|Help | Sitemap | Archive | Advanced Search | Mirror in USA|
|Voice of Readers|
|China At a Glance|
|Constitution of the PRC|
|State Organs of the PRC|
|CPC and State Leaders|
|Chinese President Jiang Zemin|
|White Papers of Chinese Government|
|Selected Works of Deng Xiaoping|
|English Websites in China|
|Friday, January 12, 2001, updated at 15:34(GMT+8)|
China to Revise Copyright Law to Govern Internet InfringementChina is going to make a revision of its Copyright Law in the following six aspects to better protect the interests and rights of domestic and foreign copyright owners and govern Internet infringement, according to Wang Huapeng, director of the copyright department of the National Copyright Administration.
Relevant amendment draft has been submitted to the NPC Standing Committee for consideration.
Wang revealed that the current Copyright Law will see some new regulations added into it for the protection of Internet copyrights to increase the rights of authors in the Internet era. The amendment stipulates that rights of Internet authors shall be listed as an individual right, and any one who cancels or alters the author's works without permission shall be deemed as illegal. No permission shall be given to those who decipher encryption set by copyright owners. To ensure the solemn dignity of the law and carry it out strictly, Internet copyright infringers shall have to bear punishment by the administrations in exception to civil liabilities.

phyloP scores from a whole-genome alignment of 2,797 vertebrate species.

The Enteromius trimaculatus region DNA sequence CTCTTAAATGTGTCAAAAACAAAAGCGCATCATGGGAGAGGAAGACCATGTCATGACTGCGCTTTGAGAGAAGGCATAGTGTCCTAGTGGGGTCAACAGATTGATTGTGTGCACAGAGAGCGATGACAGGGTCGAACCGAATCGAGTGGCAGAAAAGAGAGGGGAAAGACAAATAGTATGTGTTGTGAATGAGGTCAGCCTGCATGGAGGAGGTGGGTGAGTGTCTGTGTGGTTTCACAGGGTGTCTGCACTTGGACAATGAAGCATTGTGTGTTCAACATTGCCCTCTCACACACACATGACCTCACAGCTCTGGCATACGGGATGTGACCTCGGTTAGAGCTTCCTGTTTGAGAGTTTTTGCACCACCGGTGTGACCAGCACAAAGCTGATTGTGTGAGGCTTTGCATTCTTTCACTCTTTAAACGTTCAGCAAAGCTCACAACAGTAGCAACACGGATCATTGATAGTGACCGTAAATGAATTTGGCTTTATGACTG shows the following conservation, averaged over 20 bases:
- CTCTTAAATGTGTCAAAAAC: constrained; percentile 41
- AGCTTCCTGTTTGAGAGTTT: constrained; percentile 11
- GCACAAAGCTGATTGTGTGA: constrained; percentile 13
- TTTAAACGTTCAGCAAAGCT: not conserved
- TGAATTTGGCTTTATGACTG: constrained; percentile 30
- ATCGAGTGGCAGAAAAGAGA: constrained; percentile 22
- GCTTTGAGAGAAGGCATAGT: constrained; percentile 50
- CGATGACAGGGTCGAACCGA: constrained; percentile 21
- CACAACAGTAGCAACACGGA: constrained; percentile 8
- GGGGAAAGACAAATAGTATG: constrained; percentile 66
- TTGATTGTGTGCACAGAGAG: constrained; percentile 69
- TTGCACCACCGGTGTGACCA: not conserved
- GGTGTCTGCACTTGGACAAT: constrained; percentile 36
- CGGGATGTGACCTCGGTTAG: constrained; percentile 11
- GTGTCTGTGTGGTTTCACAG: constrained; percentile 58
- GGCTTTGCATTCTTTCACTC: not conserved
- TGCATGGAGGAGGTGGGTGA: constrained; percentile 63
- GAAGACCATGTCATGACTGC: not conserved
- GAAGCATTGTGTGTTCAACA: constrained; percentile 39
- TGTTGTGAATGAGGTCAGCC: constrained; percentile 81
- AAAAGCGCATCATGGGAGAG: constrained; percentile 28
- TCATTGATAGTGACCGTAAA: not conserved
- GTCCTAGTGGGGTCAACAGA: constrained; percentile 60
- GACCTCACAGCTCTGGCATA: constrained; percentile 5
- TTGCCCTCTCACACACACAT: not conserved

The amendment will also improve the relevant contents of the property rights under the existing Copyright Law, defining the 10 rights as follows, copy, publishing, leasing, exhibition, public performance, dissemination, video-taping, revision and translation and the right of compilation.
Intensifying punishment against serious infringement also constitutes a very important part in the amendment draft, said Wang. In addition, regulations on lawful compensation and evidence liabilities will be added to the new law. Copyright owners can apply for suspension of being infringed before filing lawsuits to the People's Court, Wang added.
The existing Copyright Law of the People's Republic of China was promulgated on September 7,1990 and entered into force on June 1,1991. According to statistics, by the end of 1999, courts at various levels have heard and concluded a total of 30,091 cases on intellectual property rights including 3,411 copyright infringement.
Ten provinces including Jiangsu, Sichuan have set up their anti-piracy federations to better protect the copyright law.
By PD Online staff member Li Yan
In This Section
|Copyright by People's Daily Online, all rights reserved||| Mirror in U.S. | Mirror in Japan | Mirror in Edu-Net | Mirror in Tech-Net ||